Australian Water Found to Contain Forever Chemicals: So, What Can We Do About it?

Australian Water Found to Contain Forever Chemicals: So, What Can We Do About it?

Concerns over the safety of Australian tap water have emerged after an investigation by the Sydney Morning Herald found the drinking water in every state was contaminated with dangerous chemicals. Here’s what we know.

What contaminants have been found in tap water?

The unsafe chemicals detected in Australian drinking water are perfluorooctane sulfonate (PFOS) and perfluorooctanoic acid (PFOA), which the World Health Organisation determined back in December to be carcinogenic to humans. Research found PFOA to be carcinogenic to humans based on evidence of cancer in experiments and “strong mechanist evidence” in exposed humans. The study found PFOS was “possibly” carcinogenic to humans.

Earlier in April, the U.S. Environmental Protection Agency (USEPA) designated both chemicals as hazardous substances and aimed to hold polluters accountable for cleaning up the forever chemicals. The agency found that there was no safe level of exposure to either chemical and designated that 4 parts per trillion (ppt) was enforceable. The current Australian limit for PFOS is 70 ppt, and PFOA is 560 ppt, well beyond the USEPA’s limit.

The SMH has since conducted research into publicly available data, which found that these forever chemicals have been detected in the drinking water of nearly 2 million Australians since 2010. Suburbs across Sydney and NSW, Canberra, Melbourne, Adelaide, Cairns, Darwin, the Northern Territory and greater Hobart were all identified in a survey published by the University of Queensland in 2011. Some of the areas found to have the highest levels of the chemicals in 2011 included Glenunga (SA), Gundagai (NSW), Marruben (WA), North Richmond (NSW) and Quakers Hill (NSW).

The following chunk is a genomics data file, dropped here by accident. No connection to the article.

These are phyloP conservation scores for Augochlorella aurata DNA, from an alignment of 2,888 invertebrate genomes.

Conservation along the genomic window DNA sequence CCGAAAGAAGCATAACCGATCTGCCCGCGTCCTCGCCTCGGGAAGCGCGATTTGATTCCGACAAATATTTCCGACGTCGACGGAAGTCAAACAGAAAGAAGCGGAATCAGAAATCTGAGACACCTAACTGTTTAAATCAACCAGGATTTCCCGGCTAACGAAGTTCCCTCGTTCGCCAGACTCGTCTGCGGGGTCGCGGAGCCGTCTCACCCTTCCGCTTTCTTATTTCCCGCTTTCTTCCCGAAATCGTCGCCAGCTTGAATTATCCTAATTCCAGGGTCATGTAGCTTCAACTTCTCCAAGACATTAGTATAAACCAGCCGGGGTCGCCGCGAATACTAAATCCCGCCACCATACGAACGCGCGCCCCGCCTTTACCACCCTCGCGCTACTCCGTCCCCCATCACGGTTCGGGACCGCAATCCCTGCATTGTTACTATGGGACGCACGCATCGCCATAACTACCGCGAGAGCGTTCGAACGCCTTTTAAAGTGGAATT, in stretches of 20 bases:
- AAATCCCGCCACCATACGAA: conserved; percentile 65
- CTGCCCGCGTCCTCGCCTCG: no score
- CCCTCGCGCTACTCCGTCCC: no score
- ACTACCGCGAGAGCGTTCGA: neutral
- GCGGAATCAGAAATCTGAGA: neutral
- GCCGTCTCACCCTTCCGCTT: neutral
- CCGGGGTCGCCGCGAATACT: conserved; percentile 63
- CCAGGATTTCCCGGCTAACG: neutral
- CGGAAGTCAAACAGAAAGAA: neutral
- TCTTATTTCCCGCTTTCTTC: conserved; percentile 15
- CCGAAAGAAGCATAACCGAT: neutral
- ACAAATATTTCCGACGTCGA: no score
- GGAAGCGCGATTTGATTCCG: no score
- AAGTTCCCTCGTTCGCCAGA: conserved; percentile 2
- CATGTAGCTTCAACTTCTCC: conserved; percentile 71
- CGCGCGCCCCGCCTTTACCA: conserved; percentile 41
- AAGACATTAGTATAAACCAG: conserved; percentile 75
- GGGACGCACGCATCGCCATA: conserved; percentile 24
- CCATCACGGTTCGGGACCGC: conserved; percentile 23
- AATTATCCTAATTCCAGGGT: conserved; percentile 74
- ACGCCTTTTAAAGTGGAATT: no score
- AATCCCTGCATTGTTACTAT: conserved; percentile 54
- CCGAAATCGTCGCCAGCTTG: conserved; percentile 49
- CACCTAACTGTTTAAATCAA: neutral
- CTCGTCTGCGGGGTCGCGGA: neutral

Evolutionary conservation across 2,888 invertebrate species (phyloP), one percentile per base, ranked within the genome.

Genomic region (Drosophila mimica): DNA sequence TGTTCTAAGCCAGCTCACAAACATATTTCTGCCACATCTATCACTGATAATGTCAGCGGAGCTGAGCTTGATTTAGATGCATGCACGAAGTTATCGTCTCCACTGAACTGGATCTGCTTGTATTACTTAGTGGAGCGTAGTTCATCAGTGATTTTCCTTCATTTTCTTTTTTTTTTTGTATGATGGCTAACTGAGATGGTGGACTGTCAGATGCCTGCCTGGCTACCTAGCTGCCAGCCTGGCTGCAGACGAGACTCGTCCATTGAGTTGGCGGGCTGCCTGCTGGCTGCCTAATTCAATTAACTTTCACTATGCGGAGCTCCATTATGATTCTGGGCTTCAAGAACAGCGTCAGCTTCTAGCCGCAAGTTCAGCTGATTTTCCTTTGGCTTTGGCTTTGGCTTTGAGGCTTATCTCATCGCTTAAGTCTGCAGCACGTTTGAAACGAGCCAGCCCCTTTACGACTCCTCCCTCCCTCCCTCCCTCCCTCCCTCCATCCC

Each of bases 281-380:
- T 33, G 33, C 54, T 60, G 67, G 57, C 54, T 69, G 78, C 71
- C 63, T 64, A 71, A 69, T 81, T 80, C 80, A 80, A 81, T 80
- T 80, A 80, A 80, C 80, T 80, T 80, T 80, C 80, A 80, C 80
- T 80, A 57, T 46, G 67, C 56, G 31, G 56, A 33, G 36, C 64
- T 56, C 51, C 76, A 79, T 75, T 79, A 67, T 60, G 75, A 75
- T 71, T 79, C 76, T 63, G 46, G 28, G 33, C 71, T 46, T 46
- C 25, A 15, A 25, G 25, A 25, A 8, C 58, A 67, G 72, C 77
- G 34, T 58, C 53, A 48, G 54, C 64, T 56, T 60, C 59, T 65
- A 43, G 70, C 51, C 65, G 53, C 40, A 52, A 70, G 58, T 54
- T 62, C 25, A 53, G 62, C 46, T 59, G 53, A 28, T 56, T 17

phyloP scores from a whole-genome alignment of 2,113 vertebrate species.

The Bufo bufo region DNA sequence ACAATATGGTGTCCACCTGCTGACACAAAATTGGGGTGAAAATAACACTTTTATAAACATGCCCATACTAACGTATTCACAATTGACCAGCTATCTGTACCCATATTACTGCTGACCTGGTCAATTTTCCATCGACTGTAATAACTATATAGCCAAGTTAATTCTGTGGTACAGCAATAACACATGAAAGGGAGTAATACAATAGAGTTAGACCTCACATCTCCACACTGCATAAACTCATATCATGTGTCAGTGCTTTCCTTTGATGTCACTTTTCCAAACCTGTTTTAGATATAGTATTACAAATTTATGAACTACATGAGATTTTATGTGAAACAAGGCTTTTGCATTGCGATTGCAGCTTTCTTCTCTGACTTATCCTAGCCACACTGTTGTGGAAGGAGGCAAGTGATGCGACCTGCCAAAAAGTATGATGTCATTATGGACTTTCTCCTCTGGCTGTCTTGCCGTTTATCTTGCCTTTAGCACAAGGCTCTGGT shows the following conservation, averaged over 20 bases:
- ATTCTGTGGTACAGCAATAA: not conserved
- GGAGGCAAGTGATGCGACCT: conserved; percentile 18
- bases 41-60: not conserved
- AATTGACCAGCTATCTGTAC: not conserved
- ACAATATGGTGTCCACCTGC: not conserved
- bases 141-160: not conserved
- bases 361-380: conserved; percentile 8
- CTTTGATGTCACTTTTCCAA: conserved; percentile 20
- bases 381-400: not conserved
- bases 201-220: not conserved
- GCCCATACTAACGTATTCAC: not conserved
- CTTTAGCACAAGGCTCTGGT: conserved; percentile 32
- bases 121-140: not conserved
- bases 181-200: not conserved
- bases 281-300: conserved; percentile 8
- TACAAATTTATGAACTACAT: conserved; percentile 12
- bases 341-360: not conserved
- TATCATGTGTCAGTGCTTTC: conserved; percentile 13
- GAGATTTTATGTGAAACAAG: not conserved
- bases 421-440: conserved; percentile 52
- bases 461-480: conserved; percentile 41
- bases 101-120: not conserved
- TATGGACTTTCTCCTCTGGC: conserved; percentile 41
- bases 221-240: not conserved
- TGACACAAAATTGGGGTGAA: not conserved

Dr Mariann Lloyd-Smith, a member of the International Pollutant Elimination Network, said in an interview via Today that “The makers of these kinds of chemicals have had to pay out many millions of dollars in the US to people who have been exposed and who have suffered cancer. Unbelievably though, our regulatory agencies here in Australia just dismiss all of this evidence, and say there’s no clear evidence that they cause disease, which honestly is beyond belief.”

The expert also warned that the chemicals are not just restricted to drinking water and have also been found in items such as food, personal products, paints and pesticides. The worldwide situation has been covered in the new Stan documentary How to Poison a Planet.

What can we do about it?

Experts have called for more frequent testing of water catchments for these chemicals. In Sydney, the only catchment that tests for PFAS is Richmond. NSW Chief Health Officer said in a statement on Tuesday (via SMH) that Australia “may well move to the same levels” as the US following the results of a review being conducted by the National Health and Medical Research Council. NSW Health Minister Ryan Park also reassured that catchments are monitored frequently.

In the meantime, experts have recommended that Australians turn to water filters for their drinking water if concerned. Note that not all water filters achieve the same level of filtration required to eliminate or at least reduce PFOA and PFOS.

The SMH recommends using a filter that employs granular activated carbon (GAC), ion exchange resins or reverse osmosis systems. It’s also important to remember to change the water filter frequently when required, otherwise the process won’t work and could result in even higher levels of chemicals than normal in your drinking water.

Environmental Working Group in the U.S. conducted a test on commonly available water filtration systems to determine which reduced forever chemicals the most. The research resulted in four recommendations (which may cost more to ship internationally to Australia), which you can find here.

Lead Image Credit: iStock

The Cheapest NBN 50 Plans

It’s the most popular NBN speed in Australia for a reason. Here are the cheapest plans available.

At Gizmodo, we independently select and write about stuff we love and think you'll like too. We have affiliate and advertising partnerships, which means we may collect a share of sales or other compensation from the links on this page. BTW – prices are accurate and items in stock at the time of posting.